Next, I used to travel a ton at my previous job, but now all of my accounts are in NYC and NJ so there's really nowhere to fly anymore (thank god I'm getting two account in Florida next year). But when I was in the air a decent amount of time, I'd usually do the following. I'm just lumping all of these together in a mish mash of tips.

    Travel Tips
    • If you have frequent flyer status, use the lounges as often as possible. Free wifi and free drinks/food will never do you wrong.
    • Depending on if I have enough time from when the flight lands until the meeting, I'm dressing comfortable. I'm talking basketball shorts and an under armour shirt. I don't give a shit if I look like a kid in college going on vacation, if I can be comfortable and not have to worry about taking shit off going thru security, I'm going to be comfortable.
    • If there's no time to change, then there's really no choice but to wear your dress clothes. If you're wearing a jacket (and you're not in first/business class), either hang it on the little thingy that holds the tray table or fold it on your lap using this technique (https://www.youtube.com/watch?v=-KmDUtx2v2s). If you're in first/business class, get that shit hung up real quick.
    • Packing wise - For a 3 day trip, use a carry on + backback/laptop case. It's very simple to fit three days worth of clothes in a carry on bag. Anything more then you may have to bump up to something bigger and check it. But I try to avoid checking a bag at all costs.
    • Depending on the airline, whoever checks in online first will usually get the best chance at being in a low group number. Low group numbers are good. They mean you board before all the other chums. This also means you get a spot right above your head to put your carry on so you don't need to wait for the whole plane to de-board so you can walk your ass back to row 40 to get your carry on while you're sitting in row 15.
    • Avoid Southwest. Fuck open seating to hell.
    • Signing up for an airline credit card will also get you into a low group number usually. If there's an annual fee, it'll be waived for the 1st year. After the 1st year, downgrade to the free version and you'll still be boarding flights before all the other idiots who don't know what's going on.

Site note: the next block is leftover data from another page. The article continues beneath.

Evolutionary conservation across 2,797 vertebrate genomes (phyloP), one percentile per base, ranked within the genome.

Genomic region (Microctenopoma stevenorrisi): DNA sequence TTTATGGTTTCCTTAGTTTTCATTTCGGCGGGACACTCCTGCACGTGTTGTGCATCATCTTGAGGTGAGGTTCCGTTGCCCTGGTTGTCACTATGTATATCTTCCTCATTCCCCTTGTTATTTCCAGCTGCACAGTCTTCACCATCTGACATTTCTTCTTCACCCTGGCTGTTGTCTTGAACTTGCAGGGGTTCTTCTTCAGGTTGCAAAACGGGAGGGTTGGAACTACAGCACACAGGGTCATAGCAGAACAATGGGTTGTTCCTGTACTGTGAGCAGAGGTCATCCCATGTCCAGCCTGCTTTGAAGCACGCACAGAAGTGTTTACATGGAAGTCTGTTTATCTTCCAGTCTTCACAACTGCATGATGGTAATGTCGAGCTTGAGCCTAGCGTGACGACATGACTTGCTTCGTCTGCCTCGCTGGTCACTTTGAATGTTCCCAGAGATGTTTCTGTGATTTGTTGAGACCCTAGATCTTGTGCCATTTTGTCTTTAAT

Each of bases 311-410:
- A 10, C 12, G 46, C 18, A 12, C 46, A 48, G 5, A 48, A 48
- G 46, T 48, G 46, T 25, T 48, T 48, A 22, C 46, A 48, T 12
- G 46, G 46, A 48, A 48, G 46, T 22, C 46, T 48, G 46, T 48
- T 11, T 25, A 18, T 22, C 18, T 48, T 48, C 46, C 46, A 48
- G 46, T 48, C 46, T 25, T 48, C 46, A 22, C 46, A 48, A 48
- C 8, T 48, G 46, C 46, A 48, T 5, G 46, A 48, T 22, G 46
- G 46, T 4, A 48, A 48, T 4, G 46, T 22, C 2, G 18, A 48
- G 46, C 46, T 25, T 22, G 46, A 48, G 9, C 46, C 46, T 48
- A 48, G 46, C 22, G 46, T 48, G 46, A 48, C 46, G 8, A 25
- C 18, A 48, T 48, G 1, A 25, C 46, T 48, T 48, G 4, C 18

• Oh and about the airline credit, United Explorer and Chase Sapphire will give you 50k miles if you spend $1k-3k in the first three months of opening. If you have the cash, those are 2 free roundtrip flights... just sayin. (See /r/churning)
    • Toiletries - All I bring is a small toothpaste, deodorant, and my toothbrush. Shampoo and soap are provided at the hotel 99% of the time. I don't really care about the highest vitamin E shampoo from Suave. If it cleans me and I don't break out in hives and go into shock, I'm good to go.
    • Working - Depending on if your company reimburses you (and if it's a domestic flight), buy the on-flight Wifi. It's choppy, but it gets the job done. If the flight is 45 minutes or more, my laptop is open as soon as we hit cruising altitude and I'm putting the finishing touches on whatever presentation or information I plan on providing. You can always add more. And by the time you get through security and onto your flight, you may have some more ideas to add to the presentation. Kinda like how when you have an argument with someone and think of the perfect one liner 2 hours later while you're standing there holding your dick in the shower.
    • The only thing that sucks about traveling for work is you're probably going to be working at night and catching up on the hundreds of emails you had to silent on your phone throughout the day. There's really no getting around that. Go out, have a good meal and some beers on the company, and go up to your room and get through those emails. It probably shouldn't take more than 30-45 minutes each night. Jerk off after so you feel like you accomplished something.
    • Hotel - Some hotels provide free wifi, others don't. If they don't, use that reimbursement plan. If they don't reimburse and you're a techy, spoof your MAC address to some schmuck who paid for it and get that shit for free.
    • Get your ass on the hotel royalty programs. They will help you out tremendously.. especially if you want to take a vacation. *cough* discounted rates yo *cough
    • I used to travel internationally so I bought one of those multi-outlet adapters for multiple countries. They've gotten me out of many tight spots when I'm looking at some weird fucking slanty prong outlet.


    If I think of more, I'll add it.

  5. #5
    Somewhat Poster ez2cyi1's Avatar
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    You guys have knocked out most of it, but I'd like to add noise cancelling headphones. I fly ~100 flights a year (120 this year) and it's hands down the best money I've spent on travel.

    EDIT: Also, to Blade's point, airport lounges are great. I try to build in enough buffer time to spend time in the lounge before my flight, and in some cases of heavy traffic/accidents/etc. on the way in that buffer time is the only reason I still made my flight.
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    Master of Posting Prig's Avatar
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    Quote Originally Posted by ez2cyi1 View Post
    You guys have knocked out most of it, but I'd like to add noise cancelling headphones. I fly ~100 flights a year (120 this year) and it's hands down the best money I've spent on travel.
    Yes!!! I've been purchasing Bose Noise cancelling headphones for my coworkers this year and they're freaking great on the plane (and train).


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    Bad-ass Member redone451's Avatar
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    All great tips.

    Be nice to the Flight Attendants/gate agents even the horrible cunts, it can pay off in the end.

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    Resident Fist Pumper Blade's Avatar
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    Quote Originally Posted by ez2cyi1 View Post
    You guys have knocked out most of it, but I'd like to add noise cancelling headphones. I fly ~100 flights a year (120 this year) and it's hands down the best money I've spent on travel.